Term Limits

The prime minister should be given ample time to implement policies and influence the direction of the nation. But when time is up, he or she should step down and give the next person a chance.

By
June 16, 2016 21:36
3 minute read.
Netanyahu

PRIME MINISTER Benjamin Netanyahu walks atop an Israeli tank that had been lost during the First Lebanon War, in Moscow yesterday.. (photo credit: CHAIM TZACH/GPO)

 
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‘King Bibi” was the title of an article that appeared in Time magazine describing how Prime Minister Benjamin Netanyahu had consolidated his political power with no realistic contender in sight.

That was four years ago.

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Looking at the political landscape today, it is easy to reach the conclusion that not much has changed. Despite recent allegations involving French billionaire Arno Mimran and the controversy surrounding the replacement of Moshe Ya’alon with Avigdor Liberman as defense minister, Netanyahu seems to be unchallenged as prime minister. No candidate – whether on the Right or on the Left – seems to have a real chance of dethroning him.

The time has come to seriously consider legislation that limits the period of time a prime minister can serve. Doing so would invigorate the political system, make our democracy more robust and encourage serving prime ministers to be more focused on ruling and less on political survival.

Of course, the legislation being brought before the Knesset would not apply to Netanyahu. It would only go into effect in another eight years or after two governments come and go. But passing it would be a boon to Israeli democracy for generations to come. Support for it crosses party lines – one bill is sponsored by Zionist Union MK Merav Michaeli, and Education Minister Naftali Bennett said he supports the idea.

As noted by The Jerusalem Post’s Knesset Correspondent Lahav Harkov, Netanyahu is currently the second-longest serving prime minister of Israel after David Ben-Gurion, who served 4,575 days, or about 12-and-a-half years.

For Netanyahu to surpass Ben-Gurion, he must remain prime minister until September 23, 2018. And judging from his present popularity and the stability of his coalition, there is a very good chance he will.



Many would argue that it can be good for a country to have a long-serving head of government. Franklin Roosevelt, the only US president to serve more than two terms before the 22nd Amendment to the US Constitution made that impossible, was elected a third time in 1940 with his Depression fighting policies incomplete and a world war under way. This probably added stability at a critical time in American history. In Israel both Ben-Gurion and Netanyahu have been highly effective prime ministers.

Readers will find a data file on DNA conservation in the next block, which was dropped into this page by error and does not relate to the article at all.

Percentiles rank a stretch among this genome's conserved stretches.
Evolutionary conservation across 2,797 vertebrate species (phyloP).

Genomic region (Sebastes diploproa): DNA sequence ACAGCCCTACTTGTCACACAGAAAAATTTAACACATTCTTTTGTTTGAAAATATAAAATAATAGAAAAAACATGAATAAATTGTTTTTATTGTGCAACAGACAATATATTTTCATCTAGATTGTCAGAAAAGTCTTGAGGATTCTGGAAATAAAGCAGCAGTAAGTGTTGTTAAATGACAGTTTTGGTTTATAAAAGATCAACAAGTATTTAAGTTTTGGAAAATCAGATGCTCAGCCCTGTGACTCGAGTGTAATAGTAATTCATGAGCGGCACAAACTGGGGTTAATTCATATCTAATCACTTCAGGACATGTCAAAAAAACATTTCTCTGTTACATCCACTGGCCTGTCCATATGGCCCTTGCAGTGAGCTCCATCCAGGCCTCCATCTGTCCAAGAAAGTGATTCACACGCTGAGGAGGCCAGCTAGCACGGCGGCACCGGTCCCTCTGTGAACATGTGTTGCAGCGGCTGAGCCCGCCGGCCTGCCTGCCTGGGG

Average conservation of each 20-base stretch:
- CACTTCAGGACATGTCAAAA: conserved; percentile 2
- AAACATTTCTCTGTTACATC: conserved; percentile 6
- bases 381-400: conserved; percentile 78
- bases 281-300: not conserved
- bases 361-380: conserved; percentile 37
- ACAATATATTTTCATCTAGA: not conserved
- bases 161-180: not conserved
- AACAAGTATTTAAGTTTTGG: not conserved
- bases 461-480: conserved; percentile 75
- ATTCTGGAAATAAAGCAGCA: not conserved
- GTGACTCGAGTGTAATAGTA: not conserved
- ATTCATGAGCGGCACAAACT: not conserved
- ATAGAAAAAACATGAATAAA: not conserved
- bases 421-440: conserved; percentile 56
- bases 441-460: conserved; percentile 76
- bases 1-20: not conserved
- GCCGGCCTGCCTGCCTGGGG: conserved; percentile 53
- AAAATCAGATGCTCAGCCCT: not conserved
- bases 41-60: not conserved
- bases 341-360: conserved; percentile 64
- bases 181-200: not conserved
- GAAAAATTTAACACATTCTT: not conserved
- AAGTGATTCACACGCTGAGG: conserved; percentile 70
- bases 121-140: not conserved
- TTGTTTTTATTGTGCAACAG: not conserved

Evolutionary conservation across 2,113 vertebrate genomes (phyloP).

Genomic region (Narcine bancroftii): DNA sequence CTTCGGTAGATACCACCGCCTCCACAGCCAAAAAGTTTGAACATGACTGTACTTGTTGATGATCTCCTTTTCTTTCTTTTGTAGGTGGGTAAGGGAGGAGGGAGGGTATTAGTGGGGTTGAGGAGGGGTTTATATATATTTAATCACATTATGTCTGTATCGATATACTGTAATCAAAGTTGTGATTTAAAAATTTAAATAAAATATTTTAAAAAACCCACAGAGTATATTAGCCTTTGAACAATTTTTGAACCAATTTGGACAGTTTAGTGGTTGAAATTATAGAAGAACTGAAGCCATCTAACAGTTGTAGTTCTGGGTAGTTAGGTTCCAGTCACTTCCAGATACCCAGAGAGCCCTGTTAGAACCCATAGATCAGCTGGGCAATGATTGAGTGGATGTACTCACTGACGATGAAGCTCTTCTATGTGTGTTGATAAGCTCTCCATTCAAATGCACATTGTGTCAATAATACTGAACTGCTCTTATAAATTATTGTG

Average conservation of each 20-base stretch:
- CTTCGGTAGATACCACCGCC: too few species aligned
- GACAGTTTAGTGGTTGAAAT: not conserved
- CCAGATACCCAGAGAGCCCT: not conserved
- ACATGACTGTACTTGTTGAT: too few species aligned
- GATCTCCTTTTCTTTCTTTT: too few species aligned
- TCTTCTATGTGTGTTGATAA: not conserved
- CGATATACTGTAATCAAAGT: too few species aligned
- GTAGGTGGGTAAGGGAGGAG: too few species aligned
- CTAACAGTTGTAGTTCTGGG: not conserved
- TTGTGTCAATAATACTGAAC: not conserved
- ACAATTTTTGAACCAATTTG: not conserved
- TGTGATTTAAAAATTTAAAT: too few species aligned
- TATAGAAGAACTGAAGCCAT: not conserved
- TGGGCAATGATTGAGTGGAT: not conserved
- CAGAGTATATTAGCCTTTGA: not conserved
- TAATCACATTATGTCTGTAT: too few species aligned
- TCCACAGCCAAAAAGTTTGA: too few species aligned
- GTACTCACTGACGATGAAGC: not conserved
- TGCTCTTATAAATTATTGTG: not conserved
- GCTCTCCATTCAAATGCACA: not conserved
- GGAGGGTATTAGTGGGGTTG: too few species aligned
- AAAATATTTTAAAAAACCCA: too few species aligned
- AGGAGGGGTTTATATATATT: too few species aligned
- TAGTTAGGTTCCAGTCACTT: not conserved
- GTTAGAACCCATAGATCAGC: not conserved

And there are many Western countries that have long-serving leaders Germany’s Angela Merkel has been in power since 2005, and until he was replaced at the end of last year, Stephen Harper had served as prime minister of Canada since 2006.

But just because these countries and others – such as Austria and New Zealand – have had long-standing leaders doesn’t means this a good policy. For instance, electing FDR for a fourth term – with the war essentially over, his health questionable and his vice president kept uninformed about key policies – was a bad idea.

It was in the wake of FDR’s fourth victory that America was shocked into action. Americans realized he had become a king-like figure, deposed only by his death. This was inconsistent with American values and philosophies. Until it was violated by FDR, there had been an unwritten rule that US presidents did not seek a third term.

George Washington could have been king of America in the sense that the presidency was his for as long as he wanted it. However, he served for two terms and then stepped down. Men like Thomas Jefferson and James Madison followed in his footsteps.

Some would argue that the American model is irrelevant to Israel. It doesn’t really make sense to limit the prime minister’s stint as leader in a system in which he or she is not directly elected. The law should not control the internal functions of the political parties and whom they can elect in their primaries or central committee meetings.

We would retort, however, that the same logic that applies for heads of nations applies for heads of political parties. A single person should be prevented from consolidating too much power. New candidates bring with them new ideas, which prevents stagnation. Energy is channeled into innovation, not perpetuating the status quo.

The prime minister should be given ample time to implement policies and influence the direction of the nation. But when time is up, he or she should step down and give the next person a chance.


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